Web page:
Continuing the Legacy
In Whatcom Land Trust’s September newsletter, we focused on the Cascades to Chuckanuts (C2C) corridor, the last relatively undeveloped corridor connecting the foothills of the Cascade Mountains to the shores of the Puget Sound. This roughly 350,000-acre corridor has been the focus of many high profile projects including 2,260-acre Canyon Lake Community Forest. We are continuing the C2C story this month with an eye to permanently protecting commercial forest lands in the heart of our County and a deeper dive into the community forestry model explored in this companion story. Because the C2C corridor connects several of Whatcom Land Trust’s highest priority areas, the Trust is always looking for new opportunities to help protect and conserve land in this region.
Located between the South Fork Valley and Lake Whatcom is approximately 20,000 acres of land known as Stewart Mountain. Since European Americans settled in Whatcom County in the nineteenth century, this mountainous terrain has been primarily used for logging and recreation, and almost the entire property has been in private ownership
Protecting and restoring water resources for the health, prosperity and future of the South Fork Nooksack Valley is a key concern to everyone who lives, works and plays in the Valley. The eastern slope of Stewart Mountain drains into the South Fork Nooksack watershed. This includes eight major tributaries that provide salmon habitat for all five major species of Pacific salmon, especially endangered Spring Chinook and Steelhead. Water quantity and quality as well as water temperature in the South Fork Nooksack river are greatly impacted by forest management practices occurring in the upper watershed, of which Stewart Mountain makes up a significant portion. Ultimately, decisions on how to manager commercial logging on Stewart Mountain will be critical in determining the fate of local salmon populations in the South Fork Nooksack River.
The western slope of Stewart Mountain drains into the Lake Whatcom watershed. As you may know, Lake Whatcom provides drinking water City of Bellingham’s residents, as well as some County residents. This means that the quality of water draining into Lake Whatcom from Stewart Mountain directly affects drinking water for more than 95,000 Whatcom County residents. Whatcom Land Trust has helped permanently protect more than 10,000 acres in the Lake Whatcom watershed already through land purchases, conservation easements and facilitation of Department of Natural Resources forest land to the County Parks system for watershed protection and public recreation. We have a vested interest in helping to manage water resources on Stewart Mountain to continue our leadership role in protecting this watershed for future generations.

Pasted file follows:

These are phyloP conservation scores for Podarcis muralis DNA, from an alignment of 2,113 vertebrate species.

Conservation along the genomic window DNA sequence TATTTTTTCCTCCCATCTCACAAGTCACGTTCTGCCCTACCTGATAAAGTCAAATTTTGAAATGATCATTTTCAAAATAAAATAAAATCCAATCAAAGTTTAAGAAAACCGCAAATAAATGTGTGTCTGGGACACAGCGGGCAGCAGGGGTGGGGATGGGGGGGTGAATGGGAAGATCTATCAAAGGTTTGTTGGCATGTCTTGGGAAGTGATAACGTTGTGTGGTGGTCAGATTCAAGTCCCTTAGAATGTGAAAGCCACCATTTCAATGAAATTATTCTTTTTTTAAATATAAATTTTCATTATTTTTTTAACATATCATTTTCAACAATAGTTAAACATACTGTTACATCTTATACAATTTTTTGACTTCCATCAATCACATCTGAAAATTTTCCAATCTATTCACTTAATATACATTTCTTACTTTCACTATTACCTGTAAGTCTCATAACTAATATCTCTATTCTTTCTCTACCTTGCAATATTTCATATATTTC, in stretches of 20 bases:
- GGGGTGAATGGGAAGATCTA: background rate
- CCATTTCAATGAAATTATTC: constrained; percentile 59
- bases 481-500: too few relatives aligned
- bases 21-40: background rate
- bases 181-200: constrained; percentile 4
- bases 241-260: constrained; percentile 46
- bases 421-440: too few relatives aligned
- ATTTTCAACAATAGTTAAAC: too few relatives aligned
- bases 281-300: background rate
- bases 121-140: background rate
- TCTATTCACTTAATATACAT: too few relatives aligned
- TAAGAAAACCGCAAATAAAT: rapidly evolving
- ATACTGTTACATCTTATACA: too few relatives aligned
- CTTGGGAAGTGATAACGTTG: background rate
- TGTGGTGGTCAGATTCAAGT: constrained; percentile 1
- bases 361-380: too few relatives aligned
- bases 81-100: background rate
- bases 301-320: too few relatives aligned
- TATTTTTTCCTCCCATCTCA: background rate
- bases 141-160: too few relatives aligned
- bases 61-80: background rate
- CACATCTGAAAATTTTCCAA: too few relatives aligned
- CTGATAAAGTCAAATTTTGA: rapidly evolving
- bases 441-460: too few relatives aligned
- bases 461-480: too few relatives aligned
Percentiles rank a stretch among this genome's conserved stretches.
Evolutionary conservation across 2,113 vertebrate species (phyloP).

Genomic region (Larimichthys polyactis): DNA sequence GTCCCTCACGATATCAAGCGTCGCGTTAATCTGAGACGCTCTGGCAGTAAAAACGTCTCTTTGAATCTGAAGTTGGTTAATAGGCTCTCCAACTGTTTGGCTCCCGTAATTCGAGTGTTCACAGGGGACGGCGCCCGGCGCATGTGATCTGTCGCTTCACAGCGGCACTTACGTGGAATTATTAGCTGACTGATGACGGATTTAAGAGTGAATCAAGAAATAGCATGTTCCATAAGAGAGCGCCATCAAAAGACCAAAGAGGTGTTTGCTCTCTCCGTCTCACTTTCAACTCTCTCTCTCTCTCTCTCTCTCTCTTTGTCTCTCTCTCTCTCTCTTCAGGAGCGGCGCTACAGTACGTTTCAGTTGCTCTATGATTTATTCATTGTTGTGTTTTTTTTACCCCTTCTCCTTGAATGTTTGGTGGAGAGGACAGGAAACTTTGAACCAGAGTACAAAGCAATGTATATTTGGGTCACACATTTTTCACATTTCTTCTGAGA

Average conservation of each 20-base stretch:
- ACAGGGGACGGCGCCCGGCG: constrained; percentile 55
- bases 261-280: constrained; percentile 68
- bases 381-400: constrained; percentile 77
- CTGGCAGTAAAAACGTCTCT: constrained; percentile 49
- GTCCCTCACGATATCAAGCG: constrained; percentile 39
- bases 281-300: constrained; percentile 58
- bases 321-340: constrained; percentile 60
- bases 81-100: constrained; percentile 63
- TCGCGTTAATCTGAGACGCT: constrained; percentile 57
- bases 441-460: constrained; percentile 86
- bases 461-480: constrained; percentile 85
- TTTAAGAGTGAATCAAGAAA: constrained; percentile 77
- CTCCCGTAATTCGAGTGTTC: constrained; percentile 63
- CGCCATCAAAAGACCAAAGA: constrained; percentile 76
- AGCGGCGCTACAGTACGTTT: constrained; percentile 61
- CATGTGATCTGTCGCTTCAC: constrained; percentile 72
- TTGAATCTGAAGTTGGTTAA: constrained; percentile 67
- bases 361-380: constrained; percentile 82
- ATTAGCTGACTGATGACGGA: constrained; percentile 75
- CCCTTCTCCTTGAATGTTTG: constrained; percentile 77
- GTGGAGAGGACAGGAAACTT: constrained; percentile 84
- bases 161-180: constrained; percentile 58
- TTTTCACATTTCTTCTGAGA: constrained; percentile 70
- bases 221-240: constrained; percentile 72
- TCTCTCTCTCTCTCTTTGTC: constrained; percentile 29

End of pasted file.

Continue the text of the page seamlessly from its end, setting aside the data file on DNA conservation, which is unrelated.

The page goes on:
The Future of Stewart Mountain and C2C
In late September 2017, Stewart Mountain Timberlands, a subsidiary of Conservation Forestry, purchased around 14,000 acres on Stewart Mountain. Whatcom Land Trust will work with the new owner to identify shared goals and objectives to protect critical portions of the property, which may include Whatcom Land Trust purchasing some land or conservation easements from Conservation Forestry in the future, if necessary. This is an extraordinary opportunity for conservation objectives while preserving forestry jobs and potentially expanding public recreation options in Whatcom County. Stewart Mountain represents a connecting piece of land between the rural communities of the South Fork River Valley and the urban communities surrounding Lake Whatcom and the City of Bellingham. If we are successful in working with the new owners, we could add Stewart Mountain to the growing list of iconic properties that Whatcom Land Trust has protected in the C2C region.